Halil Pasha is Enver Pasha's uncle, although he is one year younger than him. He was born in 1882 in Istanbul and graduated from the War Academy in 1905. For three years following his graduation he served with the Third Army in Macedonia, where he joined the Committee of Union and Progress (CUP). When the constitutional order was restored in 1908, the CUP sent him to Iran to organise dissidence against the Shah, but after the uprising of April 13, 1909, he was called back and became the commander of the Imperial Guard.
Later in 1909, he was sent to Salonica to command the mobile gendarmerie units in the region. He took active part in the Turkish-Italian War in Libya and the Balkan War and for a brief period of time he served as the commander of the gendarmerie regiment in Van. When Turkey entered the World War, he was working at the High Command in Istanbul. In 1915, he served in Mesopotamia; in 1916, he was with the Tigris Group of Armies; in 1917, he commanded the Orient Group of Armies and later he was the commander of the Caucasus Army. In 1915, he was the commander of the Turkish forces capturing Kut in southern Iraq and taking General Townshend prisoner. After this successful campaign, he was promoted to General.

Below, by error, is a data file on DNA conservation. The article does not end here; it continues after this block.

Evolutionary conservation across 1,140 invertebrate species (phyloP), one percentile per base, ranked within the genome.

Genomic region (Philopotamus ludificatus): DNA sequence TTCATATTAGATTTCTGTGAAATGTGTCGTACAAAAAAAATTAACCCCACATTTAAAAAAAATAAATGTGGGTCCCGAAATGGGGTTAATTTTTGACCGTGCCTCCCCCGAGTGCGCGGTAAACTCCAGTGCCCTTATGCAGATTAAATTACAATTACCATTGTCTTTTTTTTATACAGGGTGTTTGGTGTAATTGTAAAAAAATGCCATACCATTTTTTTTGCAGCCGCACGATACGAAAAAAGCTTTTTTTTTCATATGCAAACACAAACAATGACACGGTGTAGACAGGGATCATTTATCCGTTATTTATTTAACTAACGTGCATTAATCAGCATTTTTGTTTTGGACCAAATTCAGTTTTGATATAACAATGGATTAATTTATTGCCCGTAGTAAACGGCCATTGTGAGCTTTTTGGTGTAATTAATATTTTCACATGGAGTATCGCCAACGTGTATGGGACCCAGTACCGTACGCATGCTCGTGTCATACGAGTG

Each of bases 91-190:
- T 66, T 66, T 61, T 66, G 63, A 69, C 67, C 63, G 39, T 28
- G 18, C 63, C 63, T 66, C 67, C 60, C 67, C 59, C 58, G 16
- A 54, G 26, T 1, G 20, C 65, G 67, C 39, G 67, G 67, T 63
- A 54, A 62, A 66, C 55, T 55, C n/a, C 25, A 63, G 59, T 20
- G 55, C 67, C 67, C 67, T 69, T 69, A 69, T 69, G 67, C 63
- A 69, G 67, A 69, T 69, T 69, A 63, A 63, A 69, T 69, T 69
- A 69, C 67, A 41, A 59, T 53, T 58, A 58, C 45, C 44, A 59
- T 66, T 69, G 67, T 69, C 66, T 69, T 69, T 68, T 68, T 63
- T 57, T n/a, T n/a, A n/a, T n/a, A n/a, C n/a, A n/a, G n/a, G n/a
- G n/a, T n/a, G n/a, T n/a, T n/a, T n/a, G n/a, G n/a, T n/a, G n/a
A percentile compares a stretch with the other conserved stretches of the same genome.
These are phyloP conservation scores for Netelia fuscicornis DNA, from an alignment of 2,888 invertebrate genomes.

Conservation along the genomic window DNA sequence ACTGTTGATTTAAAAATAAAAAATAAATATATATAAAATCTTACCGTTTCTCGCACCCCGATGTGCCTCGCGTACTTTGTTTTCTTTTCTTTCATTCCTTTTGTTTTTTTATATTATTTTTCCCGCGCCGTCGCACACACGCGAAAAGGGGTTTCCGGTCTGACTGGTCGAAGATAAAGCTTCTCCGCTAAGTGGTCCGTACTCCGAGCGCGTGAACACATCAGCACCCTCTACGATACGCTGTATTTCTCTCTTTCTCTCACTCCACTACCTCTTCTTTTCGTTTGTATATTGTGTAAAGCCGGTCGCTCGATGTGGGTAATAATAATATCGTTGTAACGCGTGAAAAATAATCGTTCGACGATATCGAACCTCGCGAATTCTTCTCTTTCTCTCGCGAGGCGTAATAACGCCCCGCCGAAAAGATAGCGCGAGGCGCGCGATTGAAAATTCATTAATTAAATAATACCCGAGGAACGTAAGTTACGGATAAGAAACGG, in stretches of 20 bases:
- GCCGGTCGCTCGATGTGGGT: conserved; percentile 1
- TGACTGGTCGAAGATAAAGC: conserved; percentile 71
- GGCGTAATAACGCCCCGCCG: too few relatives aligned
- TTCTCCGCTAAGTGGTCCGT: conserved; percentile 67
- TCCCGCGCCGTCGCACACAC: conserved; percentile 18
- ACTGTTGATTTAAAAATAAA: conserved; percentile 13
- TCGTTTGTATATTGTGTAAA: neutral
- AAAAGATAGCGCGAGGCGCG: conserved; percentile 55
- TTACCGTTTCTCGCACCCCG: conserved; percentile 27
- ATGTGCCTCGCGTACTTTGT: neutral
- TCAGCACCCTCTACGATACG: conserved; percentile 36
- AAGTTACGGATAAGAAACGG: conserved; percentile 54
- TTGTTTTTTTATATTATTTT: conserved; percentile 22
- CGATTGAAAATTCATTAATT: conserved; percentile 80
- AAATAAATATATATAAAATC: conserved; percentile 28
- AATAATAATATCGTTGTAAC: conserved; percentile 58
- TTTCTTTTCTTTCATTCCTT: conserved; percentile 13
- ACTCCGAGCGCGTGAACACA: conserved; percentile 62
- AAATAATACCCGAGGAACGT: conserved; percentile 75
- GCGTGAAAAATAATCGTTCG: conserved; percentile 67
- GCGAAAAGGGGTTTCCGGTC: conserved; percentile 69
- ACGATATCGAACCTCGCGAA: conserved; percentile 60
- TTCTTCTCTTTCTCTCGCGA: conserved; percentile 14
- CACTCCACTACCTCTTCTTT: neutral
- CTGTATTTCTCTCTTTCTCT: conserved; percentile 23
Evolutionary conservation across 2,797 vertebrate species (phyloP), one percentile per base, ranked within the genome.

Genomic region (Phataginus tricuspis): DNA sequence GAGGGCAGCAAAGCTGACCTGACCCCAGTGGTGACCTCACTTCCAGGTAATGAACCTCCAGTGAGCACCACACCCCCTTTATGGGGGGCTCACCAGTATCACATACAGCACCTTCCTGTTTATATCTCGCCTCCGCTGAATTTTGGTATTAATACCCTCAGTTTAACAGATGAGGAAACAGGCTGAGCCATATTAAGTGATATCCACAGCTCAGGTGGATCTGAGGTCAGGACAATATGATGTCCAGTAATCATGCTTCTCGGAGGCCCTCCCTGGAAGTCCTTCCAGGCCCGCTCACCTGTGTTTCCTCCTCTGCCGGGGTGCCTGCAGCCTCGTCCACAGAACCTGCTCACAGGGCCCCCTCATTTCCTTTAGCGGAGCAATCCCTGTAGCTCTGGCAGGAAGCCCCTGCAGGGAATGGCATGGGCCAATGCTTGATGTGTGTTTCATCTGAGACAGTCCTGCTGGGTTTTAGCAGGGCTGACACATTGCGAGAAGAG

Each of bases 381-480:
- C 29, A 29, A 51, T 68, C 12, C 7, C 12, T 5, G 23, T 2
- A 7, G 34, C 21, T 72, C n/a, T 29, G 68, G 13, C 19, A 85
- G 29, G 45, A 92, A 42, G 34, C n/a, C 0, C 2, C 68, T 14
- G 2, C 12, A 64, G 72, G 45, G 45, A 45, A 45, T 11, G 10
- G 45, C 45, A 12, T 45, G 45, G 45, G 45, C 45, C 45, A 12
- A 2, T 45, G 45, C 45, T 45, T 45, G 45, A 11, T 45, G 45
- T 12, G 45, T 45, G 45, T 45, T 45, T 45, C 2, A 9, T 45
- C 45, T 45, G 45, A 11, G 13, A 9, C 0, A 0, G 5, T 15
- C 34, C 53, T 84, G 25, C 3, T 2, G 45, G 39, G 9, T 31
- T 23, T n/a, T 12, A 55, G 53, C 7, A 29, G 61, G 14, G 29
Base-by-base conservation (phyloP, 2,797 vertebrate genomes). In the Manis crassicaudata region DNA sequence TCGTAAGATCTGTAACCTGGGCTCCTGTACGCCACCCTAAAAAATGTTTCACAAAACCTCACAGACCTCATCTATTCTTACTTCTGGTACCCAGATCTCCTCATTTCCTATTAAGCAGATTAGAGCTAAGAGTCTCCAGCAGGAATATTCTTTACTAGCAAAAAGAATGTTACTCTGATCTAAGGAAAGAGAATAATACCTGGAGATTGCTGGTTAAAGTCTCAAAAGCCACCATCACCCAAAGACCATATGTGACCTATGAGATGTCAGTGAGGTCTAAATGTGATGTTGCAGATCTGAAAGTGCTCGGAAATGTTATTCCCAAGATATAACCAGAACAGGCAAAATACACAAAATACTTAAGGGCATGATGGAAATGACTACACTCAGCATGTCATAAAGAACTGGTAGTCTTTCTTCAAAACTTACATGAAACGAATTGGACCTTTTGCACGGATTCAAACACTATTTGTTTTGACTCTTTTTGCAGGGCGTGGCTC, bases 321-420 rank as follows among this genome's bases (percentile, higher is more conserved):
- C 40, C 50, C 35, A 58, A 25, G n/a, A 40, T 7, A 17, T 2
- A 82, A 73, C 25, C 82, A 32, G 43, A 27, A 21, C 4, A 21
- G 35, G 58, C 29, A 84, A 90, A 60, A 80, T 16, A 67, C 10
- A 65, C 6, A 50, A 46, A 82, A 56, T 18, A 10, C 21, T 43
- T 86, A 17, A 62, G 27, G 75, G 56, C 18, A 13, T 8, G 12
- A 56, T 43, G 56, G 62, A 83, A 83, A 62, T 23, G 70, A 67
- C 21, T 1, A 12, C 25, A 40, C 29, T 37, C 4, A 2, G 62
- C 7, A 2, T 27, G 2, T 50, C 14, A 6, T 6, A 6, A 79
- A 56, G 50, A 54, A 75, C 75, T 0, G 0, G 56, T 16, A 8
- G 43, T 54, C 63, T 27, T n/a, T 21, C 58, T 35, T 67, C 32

Halil Pasha returned to Istanbul when the armistice was signed. He was arrested, but he managed to escape from the prison and moved to Anatolia where he had contact with Mustafa Kemal. Halil Pasha then went to Azerbaijan to fight against the Armenians. He wanted to settle in Turkey, but since he was not allowed to do so, he first went to the Soviet Union and in 1922 when Enver waged war against the Bolsheviks, he left for Germany. After the War of Liberation was won and the Republic of Turkey was proclaimed, the government granted him a special permission to enter the country. For the rest of his life, Halil Paşa lived in his homeland, without getting involved in politics. He passed away in 1957 in Istanbul.